Bus station – The young John used to arrive here every June on a bus from Liverpool to meet his Edinburgh relatives. Stan Parkes would pick him up, and take him over to Ormidale Terrace. While Ormidale Terrace probably looks much like it did then, the bus station has changed completely.
Edinburgh Airport – then known Turnhouse. The Beatles flew into here on more than several occasions.
ABC, formerly on 120 Lothian Road – the Beatles played gigs here, and met up with the Lord Provost. When he asked them for a donation to a charitable fund, John suggested pawning his gold chain.
Scotch House, on Princes Street – John and Yoko went here to buy tartan outfits for their children.
Roseburn Park and the Water of Leith – given their proximity to Ormidale Terrace, it seems likely John would have played around in these places or got up to other things. Did he use the chippy down the road? Nip in for an underage pint somewhere else? Who knows!
Stuart Sutcliffe was born in Edinburgh on June 23, 1940, but moved down to Liverpool as a child. He was a talented artist, and it was he who named the Beatles, and also instigated their stint in Hamburg. Sadly, he would die there in 1962 – it is hard to imagine what effect he would have had on their later direction. Lennon called Sutcliffe “my alter ego… a guiding force.” Various sources name Sutcliffe’s home in Edinburgh as having been on Claremont Crescent in the Broughton area and/or Chalmers Street.
The US single cover is taken from Wikipedia and is covered under fair use, as this blog post is non-profit and it promotes sales of the Beatles music. It will be removed under request.
[Apologies, due to some recent gremlins, I have had to republish this post.]
“What passing bells for these who die as cattle?/ Only the monstrous anger of the guns.”
Yesterday marked the centenary of Wilfred Owen’s arrival in Edinburgh. The great English war poet had been sent to Craiglockhart Hospital to recover from Post-Traumatic Stress Disorder, brought on by his war service.
His time in Edinburgh was short but fruitful. He wrote a lot of poetry here, and befriended various people who greatly influenced him, notably Siegfried Sassoon. What is less well known is that he also taught here at Tynecastle High School in Gorgie.
After leaving Edinburgh, he spent some time in England, and was sent back to the front in 1918. He was invalided out again, for a short period, this time for a gun shot wound. After that he returned to the front line, and died a week before the war ended. He was only twenty five.
Owen was born in Oswestry in 1893, a town technically in Shropshire, but with a then partly Welsh-speaking native population. Even the house he was born in – Plas Wilmot – had a name which was half-Welsh and half-English. Owen himself was not a Welsh speaker, but some people have argued Welsh metre influenced his poetry.
Wilfred’s father worked for a railway company, so he moved regularly around the north west of England. Other places in which they lived included Birkenhead in the Wirral, and Shrewsbury in Shropshire. In Shrewsbury, he became a pupil-teacher. He tried to enter the University of London, but his family could not afford the fees. Compared to Siegfried Sassoon, he came from a relatively humble background.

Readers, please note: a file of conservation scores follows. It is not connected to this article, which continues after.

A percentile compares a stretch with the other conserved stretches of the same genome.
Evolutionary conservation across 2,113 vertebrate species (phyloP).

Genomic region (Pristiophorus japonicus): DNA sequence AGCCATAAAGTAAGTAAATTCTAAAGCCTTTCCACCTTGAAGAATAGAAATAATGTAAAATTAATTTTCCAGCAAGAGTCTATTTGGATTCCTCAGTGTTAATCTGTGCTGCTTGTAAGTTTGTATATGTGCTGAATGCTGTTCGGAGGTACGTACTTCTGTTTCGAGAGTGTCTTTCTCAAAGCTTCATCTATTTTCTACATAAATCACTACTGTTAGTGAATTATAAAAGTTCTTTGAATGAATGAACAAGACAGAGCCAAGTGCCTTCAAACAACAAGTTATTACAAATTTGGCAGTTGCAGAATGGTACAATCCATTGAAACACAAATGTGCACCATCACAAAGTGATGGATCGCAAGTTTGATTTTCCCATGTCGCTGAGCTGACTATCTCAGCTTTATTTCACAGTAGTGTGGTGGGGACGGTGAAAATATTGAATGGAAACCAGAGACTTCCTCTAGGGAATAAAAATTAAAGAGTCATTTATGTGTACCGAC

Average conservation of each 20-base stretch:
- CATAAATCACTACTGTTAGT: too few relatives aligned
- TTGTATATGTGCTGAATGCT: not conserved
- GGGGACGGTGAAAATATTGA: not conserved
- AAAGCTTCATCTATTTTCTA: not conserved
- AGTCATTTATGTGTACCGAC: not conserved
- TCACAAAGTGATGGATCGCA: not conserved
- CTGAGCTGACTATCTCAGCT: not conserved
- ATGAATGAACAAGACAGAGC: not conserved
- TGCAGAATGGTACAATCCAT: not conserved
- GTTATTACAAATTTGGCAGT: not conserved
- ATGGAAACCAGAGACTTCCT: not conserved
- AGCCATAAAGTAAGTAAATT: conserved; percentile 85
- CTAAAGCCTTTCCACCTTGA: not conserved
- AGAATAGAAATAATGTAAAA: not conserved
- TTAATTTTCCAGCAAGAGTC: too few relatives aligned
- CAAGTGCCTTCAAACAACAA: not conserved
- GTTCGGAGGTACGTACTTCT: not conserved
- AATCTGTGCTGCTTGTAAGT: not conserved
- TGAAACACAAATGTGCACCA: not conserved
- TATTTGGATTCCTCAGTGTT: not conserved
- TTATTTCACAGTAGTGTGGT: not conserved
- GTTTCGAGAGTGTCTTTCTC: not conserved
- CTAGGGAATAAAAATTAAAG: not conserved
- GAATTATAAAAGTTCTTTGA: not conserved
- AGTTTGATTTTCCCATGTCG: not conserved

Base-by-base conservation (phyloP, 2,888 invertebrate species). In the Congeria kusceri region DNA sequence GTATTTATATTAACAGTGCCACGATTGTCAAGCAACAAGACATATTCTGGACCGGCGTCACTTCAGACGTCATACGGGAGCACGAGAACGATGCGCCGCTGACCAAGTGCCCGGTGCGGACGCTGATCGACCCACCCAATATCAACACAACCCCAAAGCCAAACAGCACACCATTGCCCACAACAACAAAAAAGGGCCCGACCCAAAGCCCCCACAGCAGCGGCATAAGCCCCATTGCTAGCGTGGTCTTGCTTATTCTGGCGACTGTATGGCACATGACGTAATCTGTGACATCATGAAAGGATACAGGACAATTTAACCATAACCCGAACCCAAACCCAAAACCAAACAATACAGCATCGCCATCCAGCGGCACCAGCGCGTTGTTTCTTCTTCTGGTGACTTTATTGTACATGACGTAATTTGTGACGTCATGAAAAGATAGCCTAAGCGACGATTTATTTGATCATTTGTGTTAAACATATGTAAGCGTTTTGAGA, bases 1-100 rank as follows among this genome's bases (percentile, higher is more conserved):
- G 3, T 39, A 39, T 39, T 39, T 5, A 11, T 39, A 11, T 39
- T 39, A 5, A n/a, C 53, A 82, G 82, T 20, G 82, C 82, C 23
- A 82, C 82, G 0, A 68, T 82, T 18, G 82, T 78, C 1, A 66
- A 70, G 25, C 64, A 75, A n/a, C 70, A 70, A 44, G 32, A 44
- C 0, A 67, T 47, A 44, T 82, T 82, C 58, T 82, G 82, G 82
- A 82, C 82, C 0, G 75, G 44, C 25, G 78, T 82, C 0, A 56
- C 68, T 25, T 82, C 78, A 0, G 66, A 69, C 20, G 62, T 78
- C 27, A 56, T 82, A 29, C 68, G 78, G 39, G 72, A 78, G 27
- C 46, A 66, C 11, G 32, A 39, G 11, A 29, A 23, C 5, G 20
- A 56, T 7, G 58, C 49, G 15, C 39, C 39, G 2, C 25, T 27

“Voices of boys were by the river-side. Sleep mothered them; and left the twilight sad.”
Pat Barker’s Regeneration (1993) is a fictional account of Owen’s time in Edinburgh. In an interview eleven years later in Contemporary Literature she states that:
“I felt like I had got myself into a box where I was strongly typecast as a Northern [English], regional, working-class, feminist – label, label, label – novelist.”
This is something many Scottish authors can probably sympathise with (not to mention all the other groups on the list). Barker’s book certainly broke her out of that mould and it became the first part of a trilogy.
Regeneration deals mostly with Owen’s time in Craiglockhart Hospital, as well as his friendships with other figures such as Siegfried Sassoon. Tynecastle is out of the mix.
The film version came out in 1997, and to be honest, even though I have seen the film twice, it has not made a deep impression on me. Owen is played by the actor Stuart Bunce. The film ends with Owen’s body being retrieved from the battlefield, and Captain Rivers (Jonathan Pryce) reading The Parable of the Old Man and the Young in tears.
Tynecastle High School
“Children are not meant to be studied, but enjoyed. Only by studying to be pleased do we understand them.”
While Edinburgh’s private schools are very good at celebrating famous ex-pupils and staff, our state schools tend not to. Thankfully, this has started to change.
Tynecastle High or “Tynie” might not be the first place you’d associate with famous poets, but the school has a few other surprises.For example, the series House of Cards is a massive hit in the States, but it would probably never have been made if the British series hadn’t succeeded. The British series starred Ian Richardson – another Tynie ex-pupil. (If you want to read about Craigmount’s cultural connections click this link)
The school put up a plaque to Owen in 2014. This is actually in the new building. The school he would have taught in is across the road next to the football stadium. It was actually built in 1912, so it would have only been several years old when Owen taught there.